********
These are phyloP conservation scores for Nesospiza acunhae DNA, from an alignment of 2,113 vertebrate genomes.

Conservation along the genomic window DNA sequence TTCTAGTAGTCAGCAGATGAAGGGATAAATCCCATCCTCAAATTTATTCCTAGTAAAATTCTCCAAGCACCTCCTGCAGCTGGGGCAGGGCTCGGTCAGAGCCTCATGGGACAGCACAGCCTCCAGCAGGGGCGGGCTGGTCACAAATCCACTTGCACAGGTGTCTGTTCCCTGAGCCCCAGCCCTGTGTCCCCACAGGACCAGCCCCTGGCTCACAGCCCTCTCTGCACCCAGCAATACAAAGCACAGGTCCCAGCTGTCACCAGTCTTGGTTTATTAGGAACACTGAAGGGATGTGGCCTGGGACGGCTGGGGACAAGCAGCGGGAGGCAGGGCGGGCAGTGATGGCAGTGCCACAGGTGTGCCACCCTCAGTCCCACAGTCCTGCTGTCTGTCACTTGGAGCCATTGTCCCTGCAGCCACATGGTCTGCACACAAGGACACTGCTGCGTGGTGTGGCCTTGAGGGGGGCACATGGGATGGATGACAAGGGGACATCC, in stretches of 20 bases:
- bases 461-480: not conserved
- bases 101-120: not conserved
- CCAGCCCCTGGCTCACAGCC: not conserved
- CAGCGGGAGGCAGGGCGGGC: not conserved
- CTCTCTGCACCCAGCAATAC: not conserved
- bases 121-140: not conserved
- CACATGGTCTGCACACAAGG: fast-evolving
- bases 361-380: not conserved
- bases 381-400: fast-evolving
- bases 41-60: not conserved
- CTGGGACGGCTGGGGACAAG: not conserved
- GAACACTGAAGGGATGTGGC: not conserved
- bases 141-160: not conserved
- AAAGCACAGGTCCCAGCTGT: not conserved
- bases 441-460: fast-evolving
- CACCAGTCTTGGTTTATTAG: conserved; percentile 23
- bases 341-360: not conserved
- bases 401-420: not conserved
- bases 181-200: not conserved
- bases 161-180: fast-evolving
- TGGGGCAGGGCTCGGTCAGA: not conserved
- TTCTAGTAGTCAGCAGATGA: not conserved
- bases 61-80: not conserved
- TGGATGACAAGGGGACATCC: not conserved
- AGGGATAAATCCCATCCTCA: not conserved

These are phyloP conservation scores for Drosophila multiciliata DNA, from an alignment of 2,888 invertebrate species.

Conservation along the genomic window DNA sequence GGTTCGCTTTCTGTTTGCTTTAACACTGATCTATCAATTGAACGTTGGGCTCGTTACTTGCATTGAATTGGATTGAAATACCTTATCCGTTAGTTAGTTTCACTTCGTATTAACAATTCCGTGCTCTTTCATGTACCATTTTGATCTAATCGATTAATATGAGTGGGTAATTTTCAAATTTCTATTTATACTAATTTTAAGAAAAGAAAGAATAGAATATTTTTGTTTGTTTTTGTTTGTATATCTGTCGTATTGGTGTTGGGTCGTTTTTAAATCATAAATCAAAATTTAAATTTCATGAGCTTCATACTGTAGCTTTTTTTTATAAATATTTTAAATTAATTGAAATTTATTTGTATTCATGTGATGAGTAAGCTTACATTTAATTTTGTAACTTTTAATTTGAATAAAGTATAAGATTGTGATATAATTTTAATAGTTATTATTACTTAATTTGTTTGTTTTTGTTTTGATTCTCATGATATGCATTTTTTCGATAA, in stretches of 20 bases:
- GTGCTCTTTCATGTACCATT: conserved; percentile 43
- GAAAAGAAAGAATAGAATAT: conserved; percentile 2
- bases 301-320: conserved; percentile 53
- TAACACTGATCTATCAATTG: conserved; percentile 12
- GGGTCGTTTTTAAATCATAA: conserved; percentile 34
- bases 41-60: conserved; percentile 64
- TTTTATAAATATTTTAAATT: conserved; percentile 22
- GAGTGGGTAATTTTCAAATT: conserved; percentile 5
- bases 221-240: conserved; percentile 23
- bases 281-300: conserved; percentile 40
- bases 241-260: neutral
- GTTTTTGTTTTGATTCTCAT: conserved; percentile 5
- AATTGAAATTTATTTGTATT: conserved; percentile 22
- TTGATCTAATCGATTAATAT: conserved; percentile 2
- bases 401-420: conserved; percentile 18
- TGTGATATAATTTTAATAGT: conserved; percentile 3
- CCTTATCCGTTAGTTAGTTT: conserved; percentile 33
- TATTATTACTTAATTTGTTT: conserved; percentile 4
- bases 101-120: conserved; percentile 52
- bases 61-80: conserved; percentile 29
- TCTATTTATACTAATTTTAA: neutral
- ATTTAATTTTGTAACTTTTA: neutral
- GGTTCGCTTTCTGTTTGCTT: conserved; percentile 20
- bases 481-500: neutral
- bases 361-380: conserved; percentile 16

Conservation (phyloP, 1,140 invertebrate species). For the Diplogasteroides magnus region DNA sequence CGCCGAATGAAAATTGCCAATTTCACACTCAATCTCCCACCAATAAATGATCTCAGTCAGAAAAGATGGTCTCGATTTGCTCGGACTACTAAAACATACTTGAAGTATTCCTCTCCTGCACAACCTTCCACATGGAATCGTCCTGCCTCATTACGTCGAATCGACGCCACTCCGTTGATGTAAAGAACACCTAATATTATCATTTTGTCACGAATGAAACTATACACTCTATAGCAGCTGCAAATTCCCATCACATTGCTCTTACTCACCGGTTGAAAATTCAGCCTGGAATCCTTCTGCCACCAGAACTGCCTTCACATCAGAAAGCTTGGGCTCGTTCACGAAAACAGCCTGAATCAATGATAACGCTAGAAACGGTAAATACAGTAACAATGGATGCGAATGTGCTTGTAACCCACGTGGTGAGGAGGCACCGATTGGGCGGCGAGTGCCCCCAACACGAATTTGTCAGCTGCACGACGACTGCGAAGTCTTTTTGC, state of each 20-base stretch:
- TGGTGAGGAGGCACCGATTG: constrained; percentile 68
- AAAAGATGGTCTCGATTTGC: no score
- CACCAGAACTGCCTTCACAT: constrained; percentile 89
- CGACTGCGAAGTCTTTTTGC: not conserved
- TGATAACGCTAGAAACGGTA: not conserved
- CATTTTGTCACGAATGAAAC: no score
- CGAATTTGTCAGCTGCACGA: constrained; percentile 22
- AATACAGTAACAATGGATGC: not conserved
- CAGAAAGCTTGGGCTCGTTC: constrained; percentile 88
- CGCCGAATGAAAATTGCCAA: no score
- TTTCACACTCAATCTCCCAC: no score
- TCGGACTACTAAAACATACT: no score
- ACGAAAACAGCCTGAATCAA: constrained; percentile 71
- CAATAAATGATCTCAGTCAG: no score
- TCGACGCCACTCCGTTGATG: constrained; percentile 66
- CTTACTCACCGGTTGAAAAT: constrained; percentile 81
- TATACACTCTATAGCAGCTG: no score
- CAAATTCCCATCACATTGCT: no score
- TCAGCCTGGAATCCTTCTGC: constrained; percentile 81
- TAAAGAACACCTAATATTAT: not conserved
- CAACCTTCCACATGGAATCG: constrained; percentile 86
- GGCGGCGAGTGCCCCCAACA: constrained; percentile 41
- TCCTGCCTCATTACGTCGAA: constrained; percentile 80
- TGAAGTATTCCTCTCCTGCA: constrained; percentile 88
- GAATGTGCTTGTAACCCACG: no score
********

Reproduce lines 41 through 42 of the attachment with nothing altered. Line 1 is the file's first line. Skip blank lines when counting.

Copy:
- GTTTTTGTTTTGATTCTCAT: conserved; percentile 5
- AATTGAAATTTATTTGTATT: conserved; percentile 22